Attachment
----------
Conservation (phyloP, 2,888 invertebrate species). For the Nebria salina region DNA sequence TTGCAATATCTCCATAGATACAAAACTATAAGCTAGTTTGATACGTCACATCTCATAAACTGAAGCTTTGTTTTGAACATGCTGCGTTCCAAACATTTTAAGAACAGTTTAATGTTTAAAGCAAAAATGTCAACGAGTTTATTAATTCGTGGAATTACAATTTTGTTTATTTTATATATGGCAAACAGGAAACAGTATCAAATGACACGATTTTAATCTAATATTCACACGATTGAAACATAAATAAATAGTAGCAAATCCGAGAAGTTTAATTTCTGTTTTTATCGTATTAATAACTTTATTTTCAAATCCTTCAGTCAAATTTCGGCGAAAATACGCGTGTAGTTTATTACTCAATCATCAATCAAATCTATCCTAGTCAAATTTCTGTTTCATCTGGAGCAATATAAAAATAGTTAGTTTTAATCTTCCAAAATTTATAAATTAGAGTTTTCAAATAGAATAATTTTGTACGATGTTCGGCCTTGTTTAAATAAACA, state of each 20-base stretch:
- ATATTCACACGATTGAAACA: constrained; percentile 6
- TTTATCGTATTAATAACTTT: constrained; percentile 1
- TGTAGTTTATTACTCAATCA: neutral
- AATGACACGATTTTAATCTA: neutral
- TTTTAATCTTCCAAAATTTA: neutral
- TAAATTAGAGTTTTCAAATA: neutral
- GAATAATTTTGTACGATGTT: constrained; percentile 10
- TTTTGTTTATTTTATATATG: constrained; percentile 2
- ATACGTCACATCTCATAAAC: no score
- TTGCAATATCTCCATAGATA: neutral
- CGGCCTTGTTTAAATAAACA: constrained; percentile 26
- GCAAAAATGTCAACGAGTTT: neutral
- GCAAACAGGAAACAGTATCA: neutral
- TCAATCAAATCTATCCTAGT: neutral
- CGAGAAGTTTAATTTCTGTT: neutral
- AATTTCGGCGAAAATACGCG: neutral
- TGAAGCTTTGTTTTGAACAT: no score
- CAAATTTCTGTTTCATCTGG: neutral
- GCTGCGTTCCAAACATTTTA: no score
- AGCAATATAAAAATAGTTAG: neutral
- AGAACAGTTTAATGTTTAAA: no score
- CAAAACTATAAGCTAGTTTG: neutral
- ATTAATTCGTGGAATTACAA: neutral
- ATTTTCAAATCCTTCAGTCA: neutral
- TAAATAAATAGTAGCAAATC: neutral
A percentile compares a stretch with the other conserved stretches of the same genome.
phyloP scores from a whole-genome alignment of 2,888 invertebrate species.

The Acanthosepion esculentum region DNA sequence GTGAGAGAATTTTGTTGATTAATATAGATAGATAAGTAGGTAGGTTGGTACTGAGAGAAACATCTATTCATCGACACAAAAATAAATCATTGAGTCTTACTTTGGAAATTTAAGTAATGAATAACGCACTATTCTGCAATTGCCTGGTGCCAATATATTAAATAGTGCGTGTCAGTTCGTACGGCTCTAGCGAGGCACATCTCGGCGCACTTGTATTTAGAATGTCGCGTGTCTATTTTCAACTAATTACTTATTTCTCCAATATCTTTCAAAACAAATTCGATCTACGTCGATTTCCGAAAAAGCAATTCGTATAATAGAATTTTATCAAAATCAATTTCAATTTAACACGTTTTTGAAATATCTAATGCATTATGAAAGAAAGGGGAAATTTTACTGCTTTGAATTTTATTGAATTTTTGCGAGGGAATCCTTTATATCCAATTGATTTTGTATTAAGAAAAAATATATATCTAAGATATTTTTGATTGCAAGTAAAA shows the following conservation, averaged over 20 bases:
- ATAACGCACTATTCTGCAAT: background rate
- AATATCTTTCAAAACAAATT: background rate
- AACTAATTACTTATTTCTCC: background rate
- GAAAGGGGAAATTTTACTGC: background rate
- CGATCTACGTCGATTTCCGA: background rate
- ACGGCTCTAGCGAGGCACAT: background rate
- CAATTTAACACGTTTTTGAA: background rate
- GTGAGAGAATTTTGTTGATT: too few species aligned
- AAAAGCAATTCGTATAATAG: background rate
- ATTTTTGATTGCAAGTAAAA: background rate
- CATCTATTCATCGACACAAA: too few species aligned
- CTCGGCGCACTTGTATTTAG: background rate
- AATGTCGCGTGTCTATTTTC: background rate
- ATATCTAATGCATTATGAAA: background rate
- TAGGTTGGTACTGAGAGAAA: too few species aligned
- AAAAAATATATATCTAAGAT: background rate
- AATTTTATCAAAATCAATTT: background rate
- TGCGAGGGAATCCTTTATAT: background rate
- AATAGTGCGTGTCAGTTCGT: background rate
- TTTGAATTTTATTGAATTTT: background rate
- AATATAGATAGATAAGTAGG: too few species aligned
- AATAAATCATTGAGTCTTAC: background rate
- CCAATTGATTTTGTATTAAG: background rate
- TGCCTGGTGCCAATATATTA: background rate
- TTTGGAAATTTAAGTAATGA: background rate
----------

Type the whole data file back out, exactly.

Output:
Conservation (phyloP, 2,888 invertebrate species). For the Nebria salina region DNA sequence TTGCAATATCTCCATAGATACAAAACTATAAGCTAGTTTGATACGTCACATCTCATAAACTGAAGCTTTGTTTTGAACATGCTGCGTTCCAAACATTTTAAGAACAGTTTAATGTTTAAAGCAAAAATGTCAACGAGTTTATTAATTCGTGGAATTACAATTTTGTTTATTTTATATATGGCAAACAGGAAACAGTATCAAATGACACGATTTTAATCTAATATTCACACGATTGAAACATAAATAAATAGTAGCAAATCCGAGAAGTTTAATTTCTGTTTTTATCGTATTAATAACTTTATTTTCAAATCCTTCAGTCAAATTTCGGCGAAAATACGCGTGTAGTTTATTACTCAATCATCAATCAAATCTATCCTAGTCAAATTTCTGTTTCATCTGGAGCAATATAAAAATAGTTAGTTTTAATCTTCCAAAATTTATAAATTAGAGTTTTCAAATAGAATAATTTTGTACGATGTTCGGCCTTGTTTAAATAAACA, state of each 20-base stretch:
- ATATTCACACGATTGAAACA: constrained; percentile 6
- TTTATCGTATTAATAACTTT: constrained; percentile 1
- TGTAGTTTATTACTCAATCA: neutral
- AATGACACGATTTTAATCTA: neutral
- TTTTAATCTTCCAAAATTTA: neutral
- TAAATTAGAGTTTTCAAATA: neutral
- GAATAATTTTGTACGATGTT: constrained; percentile 10
- TTTTGTTTATTTTATATATG: constrained; percentile 2
- ATACGTCACATCTCATAAAC: no score
- TTGCAATATCTCCATAGATA: neutral
- CGGCCTTGTTTAAATAAACA: constrained; percentile 26
- GCAAAAATGTCAACGAGTTT: neutral
- GCAAACAGGAAACAGTATCA: neutral
- TCAATCAAATCTATCCTAGT: neutral
- CGAGAAGTTTAATTTCTGTT: neutral
- AATTTCGGCGAAAATACGCG: neutral
- TGAAGCTTTGTTTTGAACAT: no score
- CAAATTTCTGTTTCATCTGG: neutral
- GCTGCGTTCCAAACATTTTA: no score
- AGCAATATAAAAATAGTTAG: neutral
- AGAACAGTTTAATGTTTAAA: no score
- CAAAACTATAAGCTAGTTTG: neutral
- ATTAATTCGTGGAATTACAA: neutral
- ATTTTCAAATCCTTCAGTCA: neutral
- TAAATAAATAGTAGCAAATC: neutral
A percentile compares a stretch with the other conserved stretches of the same genome.
phyloP scores from a whole-genome alignment of 2,888 invertebrate species.

The Acanthosepion esculentum region DNA sequence GTGAGAGAATTTTGTTGATTAATATAGATAGATAAGTAGGTAGGTTGGTACTGAGAGAAACATCTATTCATCGACACAAAAATAAATCATTGAGTCTTACTTTGGAAATTTAAGTAATGAATAACGCACTATTCTGCAATTGCCTGGTGCCAATATATTAAATAGTGCGTGTCAGTTCGTACGGCTCTAGCGAGGCACATCTCGGCGCACTTGTATTTAGAATGTCGCGTGTCTATTTTCAACTAATTACTTATTTCTCCAATATCTTTCAAAACAAATTCGATCTACGTCGATTTCCGAAAAAGCAATTCGTATAATAGAATTTTATCAAAATCAATTTCAATTTAACACGTTTTTGAAATATCTAATGCATTATGAAAGAAAGGGGAAATTTTACTGCTTTGAATTTTATTGAATTTTTGCGAGGGAATCCTTTATATCCAATTGATTTTGTATTAAGAAAAAATATATATCTAAGATATTTTTGATTGCAAGTAAAA shows the following conservation, averaged over 20 bases:
- ATAACGCACTATTCTGCAAT: background rate
- AATATCTTTCAAAACAAATT: background rate
- AACTAATTACTTATTTCTCC: background rate
- GAAAGGGGAAATTTTACTGC: background rate
- CGATCTACGTCGATTTCCGA: background rate
- ACGGCTCTAGCGAGGCACAT: background rate
- CAATTTAACACGTTTTTGAA: background rate
- GTGAGAGAATTTTGTTGATT: too few species aligned
- AAAAGCAATTCGTATAATAG: background rate
- ATTTTTGATTGCAAGTAAAA: background rate
- CATCTATTCATCGACACAAA: too few species aligned
- CTCGGCGCACTTGTATTTAG: background rate
- AATGTCGCGTGTCTATTTTC: background rate
- ATATCTAATGCATTATGAAA: background rate
- TAGGTTGGTACTGAGAGAAA: too few species aligned
- AAAAAATATATATCTAAGAT: background rate
- AATTTTATCAAAATCAATTT: background rate
- TGCGAGGGAATCCTTTATAT: background rate
- AATAGTGCGTGTCAGTTCGT: background rate
- TTTGAATTTTATTGAATTTT: background rate
- AATATAGATAGATAAGTAGG: too few species aligned
- AATAAATCATTGAGTCTTAC: background rate
- CCAATTGATTTTGTATTAAG: background rate
- TGCCTGGTGCCAATATATTA: background rate
- TTTGGAAATTTAAGTAATGA: background rate